Monday, August 12, 2013

The Secret Plot to Prop Up the Municipal Bond Market

Back in September of 2010, I wrote:
Governments like to operate deep in complex technical details, when they are up to really no good. Few in the general public understand or pay attention to complex technical details of obscure regulatory moves, though those moves can be highly damaging for a country's citizens. 
In Basel, Switzerland, global banking capital regulations, known as the Basel III rules, are in the process of being finalized.  The rules are nothing but a stunning move by governments and the elite to direct money flows in their direction. 
Developments since then support my earlier concerns. In fact, it is worse than I expected. Not only are capital regulations, written as parts of Basel II and Basel III, driving banks to hold government instruments such as US Treasury securities, but it is also driving banks to buy junk municipal debt.

Reuters reports today:
European Union policymakers paved the way for the region's banks to load up on U.S. municipal debt by creating a loophole that lets them hold minimal capital against the bonds of local authorities like Detroit, which buckled last month under debts of $18.5 billion.

EU banks, including bailed-out Belgian lender Dexia (DEXI.BR), could together face hundreds of millions of euros of losses from the bankruptcy of Detroit.

Dexia alone has set 59 million euros aside to deal with its potential losses, while German banking giant Commerzbank (CBKG.DE) told investors on August 8 that it had taken a "substantial number" as a write-down on its Detroit holdings but declined to say exactly how much.

There is concern that Detroit's filing could eventually create legal precedents that could encourage some cities with a heavy pension and health benefits burden to take a similar route, leaving their lenders nursing losses.

The exposure of Europe's banks to Detroit's debt came as a surprise to some, since unlike U.S. investors, EU banks do not enjoy tax-free income on "muni" bonds issued by U.S. cities, states and other public sector entities.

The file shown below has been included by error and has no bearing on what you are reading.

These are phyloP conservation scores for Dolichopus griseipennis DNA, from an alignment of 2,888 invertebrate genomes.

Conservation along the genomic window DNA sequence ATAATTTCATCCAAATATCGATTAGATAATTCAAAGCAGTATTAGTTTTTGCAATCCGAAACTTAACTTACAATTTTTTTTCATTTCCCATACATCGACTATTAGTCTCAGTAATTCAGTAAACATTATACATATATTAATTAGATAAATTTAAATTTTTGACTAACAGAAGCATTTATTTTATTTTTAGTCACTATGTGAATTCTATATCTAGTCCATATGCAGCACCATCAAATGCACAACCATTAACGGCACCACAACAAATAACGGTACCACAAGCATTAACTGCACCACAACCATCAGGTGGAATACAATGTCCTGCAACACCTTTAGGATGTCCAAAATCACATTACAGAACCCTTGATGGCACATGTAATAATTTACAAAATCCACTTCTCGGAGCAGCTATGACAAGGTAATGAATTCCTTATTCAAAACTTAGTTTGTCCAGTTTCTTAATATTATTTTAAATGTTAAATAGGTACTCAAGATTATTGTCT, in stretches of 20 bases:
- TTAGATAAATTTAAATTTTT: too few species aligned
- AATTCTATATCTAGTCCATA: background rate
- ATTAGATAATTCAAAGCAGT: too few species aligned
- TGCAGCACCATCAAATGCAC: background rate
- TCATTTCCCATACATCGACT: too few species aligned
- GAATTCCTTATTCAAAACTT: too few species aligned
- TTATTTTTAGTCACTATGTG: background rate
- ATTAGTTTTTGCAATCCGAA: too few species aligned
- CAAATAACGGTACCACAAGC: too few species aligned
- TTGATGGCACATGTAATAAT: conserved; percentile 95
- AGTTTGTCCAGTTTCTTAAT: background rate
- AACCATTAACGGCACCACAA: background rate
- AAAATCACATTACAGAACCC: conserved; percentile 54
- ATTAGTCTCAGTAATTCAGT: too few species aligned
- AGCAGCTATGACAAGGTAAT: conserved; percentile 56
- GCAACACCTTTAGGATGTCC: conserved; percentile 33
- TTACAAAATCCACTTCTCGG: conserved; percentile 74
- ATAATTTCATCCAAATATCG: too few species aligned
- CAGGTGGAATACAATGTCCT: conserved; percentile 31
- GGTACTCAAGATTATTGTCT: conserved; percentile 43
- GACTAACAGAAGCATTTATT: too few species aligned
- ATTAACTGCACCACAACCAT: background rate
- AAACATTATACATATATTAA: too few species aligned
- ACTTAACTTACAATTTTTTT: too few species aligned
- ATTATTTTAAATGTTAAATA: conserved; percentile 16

What they do enjoy, however, is a favorable EU application of global bank capital rules that allows banks to hold only a small amount of capital to cover potential losses on local authority bonds as long as the country in which the municipalities are based has a strong rating.

This means banks can earn high returns from a lowly rated muni bond in a highly rated sovereign without worsening their capital ratios, a neat trick when regulators are demanding higher capital cushions and interest rates are at record lows.

That treatment was first enabled by the Basel II capital rules, which give banks the option of applying either the usual credit-quality-based approach to assigning risk weights to municipal bonds, or a 'standardized' approach that assumes they are only slightly riskier than the debt of its home country.

Capital ratios are calculated as capital divided by risk-weighted assets, so the lower a bank's risk-weighted asset figure, the higher its capital ratio. Hence the standardized model for munis almost always leads to better capital figures than banks' internal models, allowing them to take on more risk elsewhere or flatter their safety profiles.[...]

Several banking sources told Reuters that the low risk weightings were a key factor in their decision to buy muni bonds. Figures from the U.S. Treasury show that non-U.S. investors held $63.7 billion of munis at the end of March.
I concluded in September 2010:
Bottom line: The Basel III rules which are about to be approved by the Group of 20, in November, and will be trumpeted by governments and mainstream media as a major step toward global protection of the banking system from the type of financial crisis we just experienced, is nothing of the kind. It is nothing but a huge power grab directing money to governments and the elite. Further, since it drives banks to buy extremely risky debt, it will result in making the global banking system more unstable, and set the stage for a huge global inflation, when governments will be forced to bail out these bad investments by printing more money.
The disclosure that European banks are holding bad Detroit paper confirms my suspicions as to the true principles of the so-called safety guidelines capital requirements. They are no such thing, they are crony rules designed to prop up risky government paper. In time, as more government regions from Puerto Rico to Chicago and Los Angeles go into a financial crisis stage, we will learn of even more global bank exposure to debt from these sectors, debt bought under the guise of making banks safer. The truth is they A. don't make banks safer and B. they cause banks to invest in the paper of crony municipalities from afar, instead of locally in entrepreneurial projects that could make the local economy more productive.

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